THE TGB ELDER GEEK: You and Your Files - Part 2
Tuesday, 22 September 2009
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Virginia DeBolt (bio) writes the bi-weekly Elder Geek column for Time Goes By in which she takes the mystery out of techie things all bloggers and internet users need to know to simplify computer use. She has written several books on technology and keeps two blogs herself, Web Teacher and First 50 Words. You will find links to Virginia's previous Time Goes By Elder Geek columns here.
In You and Your Files, Part 1, I talked about ways to find files on your computer. Part 2 will explain more about smart strategies for saving and naming files.
Save vs. Save As
When do you use Save? When do you use Save As? Some people think they must always use Save As, which is not the case.
Use Save when you create a new document and want to save it. Use Save when you receive an email attachment that you want to save on your computer. Use Save when you open an existing document on your computer, work on it a while and then want to save your work.
Use Save As when you open a file that has already been saved on your computer and you want to save it with a different name. If you save it with a different name, you will have the original version and a different version.
Suppose you are writing an essay about the way the light hits the leaves of the cottonwood tree across the street at different seasons of the year. You save it as cottonwood_light.doc. You work on it for a few days, each time making additions and changes to improve it. Each time you work on it you save it again using Save. You have one copy of the document that reflects only the latest version.
On the other hand, supposed you make some changes to cottonwood_light.doc and you are not sure you like the new version better than the original. Maybe you want both versions saved until you decide. Use Save As. Give the document a new name, perhaps cottonwood_light_v2.doc. Now you have the first version, and the second version for comparison.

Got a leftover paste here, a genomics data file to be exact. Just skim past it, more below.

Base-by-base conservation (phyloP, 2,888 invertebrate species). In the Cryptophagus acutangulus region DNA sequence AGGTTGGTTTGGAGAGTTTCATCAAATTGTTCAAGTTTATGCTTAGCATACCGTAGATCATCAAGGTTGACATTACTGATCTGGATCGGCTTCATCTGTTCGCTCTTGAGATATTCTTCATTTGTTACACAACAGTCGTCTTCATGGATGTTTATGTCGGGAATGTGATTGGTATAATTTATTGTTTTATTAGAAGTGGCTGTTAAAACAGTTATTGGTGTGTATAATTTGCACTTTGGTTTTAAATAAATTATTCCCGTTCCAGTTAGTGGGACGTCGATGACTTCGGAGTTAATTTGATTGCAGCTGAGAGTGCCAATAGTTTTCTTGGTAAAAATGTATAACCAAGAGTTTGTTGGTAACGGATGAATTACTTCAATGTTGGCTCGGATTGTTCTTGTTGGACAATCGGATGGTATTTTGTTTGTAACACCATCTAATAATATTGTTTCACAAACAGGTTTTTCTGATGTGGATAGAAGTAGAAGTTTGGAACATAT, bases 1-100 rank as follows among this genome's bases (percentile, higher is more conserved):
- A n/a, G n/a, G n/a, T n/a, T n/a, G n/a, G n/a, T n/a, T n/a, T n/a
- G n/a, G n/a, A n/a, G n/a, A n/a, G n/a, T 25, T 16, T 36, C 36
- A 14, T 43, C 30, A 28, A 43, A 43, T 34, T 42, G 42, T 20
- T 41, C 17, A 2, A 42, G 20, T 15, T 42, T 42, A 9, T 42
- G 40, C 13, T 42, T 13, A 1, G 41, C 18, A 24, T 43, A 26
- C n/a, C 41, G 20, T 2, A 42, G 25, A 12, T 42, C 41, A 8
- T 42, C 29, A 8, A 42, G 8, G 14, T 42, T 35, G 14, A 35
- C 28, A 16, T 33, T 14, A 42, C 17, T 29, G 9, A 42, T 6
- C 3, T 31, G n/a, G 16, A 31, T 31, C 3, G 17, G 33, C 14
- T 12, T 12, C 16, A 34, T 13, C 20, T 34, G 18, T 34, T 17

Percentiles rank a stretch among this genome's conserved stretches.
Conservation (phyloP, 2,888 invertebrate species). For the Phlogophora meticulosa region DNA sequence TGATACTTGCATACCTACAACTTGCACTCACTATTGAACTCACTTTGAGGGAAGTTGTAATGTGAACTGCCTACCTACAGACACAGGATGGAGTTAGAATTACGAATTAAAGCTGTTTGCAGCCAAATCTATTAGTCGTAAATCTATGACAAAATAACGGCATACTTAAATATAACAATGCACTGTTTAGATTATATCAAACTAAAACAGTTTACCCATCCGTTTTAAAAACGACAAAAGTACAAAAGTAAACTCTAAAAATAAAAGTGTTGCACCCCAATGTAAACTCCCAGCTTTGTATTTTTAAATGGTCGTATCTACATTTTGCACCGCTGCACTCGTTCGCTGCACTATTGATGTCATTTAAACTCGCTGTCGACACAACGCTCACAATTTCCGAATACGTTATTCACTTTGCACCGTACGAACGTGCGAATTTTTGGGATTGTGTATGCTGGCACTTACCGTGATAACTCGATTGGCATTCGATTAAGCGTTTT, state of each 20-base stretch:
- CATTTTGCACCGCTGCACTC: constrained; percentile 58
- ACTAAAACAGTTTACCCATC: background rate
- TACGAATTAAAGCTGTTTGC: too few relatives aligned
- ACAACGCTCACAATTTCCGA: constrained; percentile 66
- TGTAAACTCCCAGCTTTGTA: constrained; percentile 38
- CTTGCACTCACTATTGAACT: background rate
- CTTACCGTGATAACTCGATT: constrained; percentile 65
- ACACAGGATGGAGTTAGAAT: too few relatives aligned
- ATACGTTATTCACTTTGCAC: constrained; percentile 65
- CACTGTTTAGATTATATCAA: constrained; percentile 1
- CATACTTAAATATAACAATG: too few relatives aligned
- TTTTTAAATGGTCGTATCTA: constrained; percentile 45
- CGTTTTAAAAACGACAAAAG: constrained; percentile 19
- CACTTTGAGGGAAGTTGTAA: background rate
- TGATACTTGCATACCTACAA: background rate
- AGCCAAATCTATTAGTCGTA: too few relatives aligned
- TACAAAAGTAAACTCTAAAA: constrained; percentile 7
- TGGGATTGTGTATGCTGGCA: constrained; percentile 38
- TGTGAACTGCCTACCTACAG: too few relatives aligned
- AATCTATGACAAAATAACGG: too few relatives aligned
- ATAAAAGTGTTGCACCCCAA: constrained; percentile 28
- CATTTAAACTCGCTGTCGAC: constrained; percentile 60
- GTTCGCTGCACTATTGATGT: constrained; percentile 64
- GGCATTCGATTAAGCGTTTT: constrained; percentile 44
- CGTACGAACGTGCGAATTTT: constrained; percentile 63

Organize Files in Folders
Files tend to add up. It helps to stick them into appropriately named folders. (On Windows, these are often called directories.) If you have several files about different topics, each topic should have a folder.
Folders are easy to create. When you are in the My Documents folder on Windows, or in the Finder on Mac, look for a menu command that says New Folder. On a Mac, New Folder is in the File menu. Find it and select it.
A new folder will appear in your My Documents window or Finder window. The new folder will be unnamed and will look something like this.
Notice that the words "untitled folder" are highlighted in blue. (It may not be blue on your computer, but the words should be highlighted.) When a folder name is highlighted, it means you can type something new. Type a name for the folder, one that will tell you instantly what the folder contains.
You can use more than one word and you can use spaces. So, "Letters to the Insurance Company" might be a good name for a folder.
Saving a File For the First Time
Think carefully when you save a file for the first time. You need to pay attention during this part of the process or you'll lose track of the file. Think about where to put it and what to name it. This will save you a lot of wasted time later on. Here's a demo.
Rename a File
There are a number of ways to rename a file. It depends on whether or not you want to keep the original and create a new one with a different name, or simply change the name of the file without keeping any other copies.
If you still want to keep the original file, plus a new file with a new name, then use the Save As technique I described above. I do this with invoices. Each month, I open an old invoice, choose Save As, give the file a new name, and use the invoice form over with new information for the new month. That way I have a copy of all the old invoices, and make a new one each month with a minimum of work.